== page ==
Deborah writes long hand for her first draft. She writes in loops where she’ll write a scene or maybe just two lines of dialogue, then do some research and go down that route before returning to a scene. She was writing The Serpent’s Mirror about Matthew’s life with the Tudors, but then Matthew “stopped talking” and Marcus wouldn’t stop. And that is how we got this book first. She also is writing a story about Gallowglass.
She read a scene from Chapter 9 where Marcus meets Sarah Bishop during the American Revolution. She chose that scene because it was not considered a spoiler since it is mentioned in ADoW. (I liked that scene very much.)
The B&N special edition I bought has a deleted scene from Marcus’ POV during Shadow of Night. The scene didn’t fit with the theme of this book and was taking it off course. It was a nice surprise to get that little extra moment, especially since SoN is my favorite of the trilogy.
When my sister and I went up for the signing we told Deborah we’d be going to the A Discovery of Witches panel at NYCC. She said NYCC was the kick off for US promotion of the TV adaptation.
My favorite part of Time’s Convert was Marcus’s story, especially the beginning, when he was a warmblood. The developing during those chapters was really well though out. However, the further the story went into is vampire life the more rushed and summed up it felt, especially when he was in New York and New Orleans. I also wish Matthew had more involvement with Marcus’ life when he was a young vampire. Still, I liked the insight we got of Marcus and his life,liberty and pursuit of happiness.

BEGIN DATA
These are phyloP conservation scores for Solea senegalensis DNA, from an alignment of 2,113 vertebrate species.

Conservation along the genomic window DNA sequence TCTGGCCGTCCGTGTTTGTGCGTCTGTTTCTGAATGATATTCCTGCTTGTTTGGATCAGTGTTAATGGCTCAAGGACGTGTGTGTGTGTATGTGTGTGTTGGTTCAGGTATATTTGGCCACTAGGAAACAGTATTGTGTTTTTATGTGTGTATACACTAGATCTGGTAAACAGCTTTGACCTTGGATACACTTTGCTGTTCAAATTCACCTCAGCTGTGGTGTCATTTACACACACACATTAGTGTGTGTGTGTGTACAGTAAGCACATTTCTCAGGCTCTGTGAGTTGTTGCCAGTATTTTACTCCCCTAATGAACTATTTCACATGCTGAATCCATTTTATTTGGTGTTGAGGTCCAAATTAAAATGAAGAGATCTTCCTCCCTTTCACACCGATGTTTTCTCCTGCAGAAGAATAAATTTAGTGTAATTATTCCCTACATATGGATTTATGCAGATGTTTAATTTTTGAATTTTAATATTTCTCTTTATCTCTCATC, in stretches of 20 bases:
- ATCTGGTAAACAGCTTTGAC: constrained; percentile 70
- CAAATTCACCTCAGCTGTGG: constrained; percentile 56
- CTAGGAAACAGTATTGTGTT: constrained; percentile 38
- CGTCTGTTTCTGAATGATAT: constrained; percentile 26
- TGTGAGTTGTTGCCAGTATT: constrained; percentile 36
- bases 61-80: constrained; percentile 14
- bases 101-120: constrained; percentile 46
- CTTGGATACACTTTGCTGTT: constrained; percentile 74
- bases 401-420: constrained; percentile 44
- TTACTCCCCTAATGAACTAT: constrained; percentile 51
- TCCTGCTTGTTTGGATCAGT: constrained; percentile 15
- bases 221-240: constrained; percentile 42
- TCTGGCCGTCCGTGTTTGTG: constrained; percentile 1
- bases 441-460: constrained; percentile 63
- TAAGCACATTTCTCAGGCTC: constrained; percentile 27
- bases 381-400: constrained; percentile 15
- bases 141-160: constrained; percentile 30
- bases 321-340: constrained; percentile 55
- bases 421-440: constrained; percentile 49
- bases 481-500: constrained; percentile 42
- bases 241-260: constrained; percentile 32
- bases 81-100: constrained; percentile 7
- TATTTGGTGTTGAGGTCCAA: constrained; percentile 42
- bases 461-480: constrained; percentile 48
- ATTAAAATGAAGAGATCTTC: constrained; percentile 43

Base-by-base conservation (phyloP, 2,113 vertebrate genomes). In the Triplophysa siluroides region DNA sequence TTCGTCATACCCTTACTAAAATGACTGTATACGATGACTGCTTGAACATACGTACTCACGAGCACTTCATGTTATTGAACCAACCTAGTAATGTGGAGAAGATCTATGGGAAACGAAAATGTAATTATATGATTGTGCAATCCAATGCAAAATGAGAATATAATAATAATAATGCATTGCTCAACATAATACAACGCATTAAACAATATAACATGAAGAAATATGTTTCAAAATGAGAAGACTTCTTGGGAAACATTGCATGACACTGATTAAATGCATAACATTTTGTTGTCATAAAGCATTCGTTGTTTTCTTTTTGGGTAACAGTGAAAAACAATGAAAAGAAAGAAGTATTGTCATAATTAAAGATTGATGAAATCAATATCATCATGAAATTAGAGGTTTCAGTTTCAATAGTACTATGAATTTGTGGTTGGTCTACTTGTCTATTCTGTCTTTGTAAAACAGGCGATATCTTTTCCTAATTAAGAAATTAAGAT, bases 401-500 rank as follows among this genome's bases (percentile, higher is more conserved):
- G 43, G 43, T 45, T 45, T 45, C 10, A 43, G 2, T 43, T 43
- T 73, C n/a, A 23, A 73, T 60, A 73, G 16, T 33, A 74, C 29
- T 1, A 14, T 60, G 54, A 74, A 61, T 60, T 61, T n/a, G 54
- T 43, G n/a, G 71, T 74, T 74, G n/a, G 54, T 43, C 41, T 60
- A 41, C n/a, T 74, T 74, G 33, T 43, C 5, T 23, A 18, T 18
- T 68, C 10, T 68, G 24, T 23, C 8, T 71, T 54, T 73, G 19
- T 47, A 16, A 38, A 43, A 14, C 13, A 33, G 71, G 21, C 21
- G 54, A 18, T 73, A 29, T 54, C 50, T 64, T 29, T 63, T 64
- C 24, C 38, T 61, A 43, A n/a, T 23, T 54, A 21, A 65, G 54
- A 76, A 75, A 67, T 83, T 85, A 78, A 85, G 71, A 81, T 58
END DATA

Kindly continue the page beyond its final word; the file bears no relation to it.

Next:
As Deborah said at the event, the Bishop-de Clermont family have been through the wringer and need a break. Although their parts were slower and not suspenseful, I liked that they got to have a normal – or as normal as they can be – summer. There was some drama and loads of cuteness with cameos from beloved family members.
Phoebe’s story was my least favorite part but that might have more to do with the fact that I was never that into her. She was just there in the trilogy, for me. I did like the insight into the infancy of becoming a vampire, the rules and the adjustments.
I think all together that each story was well balanced and the pacing was just right. Although it wasn’t the story I was expecting to be published next, and I can’t say it is my favorite book set in this world, it was an enjoyable read.
This made me laugh. Harry Potter shout out?
Nook- page 88: “But Matthew and I agreed long ago that we weren’t going to hide who we were from the children. I don’t want them learning what magic is from television and movies.”
“Goddess forbid.” Sarah shuddered. “All those wands.”
Nook- page 89: “Rules may teach you to be blindly obedient, but they’re no real protection against the world.
Nook- page 107: “It took me eighteen hours to bring that boy into the world, and no time at all for some idiot with a gun to steal him away.” Mistress Bishop pulled a small bottle out of her pocket. “War is such a waste of women’s time.”
Nook – page 317: “If a vampire were to abstain from traveling to places occupied by his former enemies, there would be nowhere on earth left to go.”
Nook – page 418: “I’m just a vampire, not Van Gogh.”
3.5 out of 5 Griffins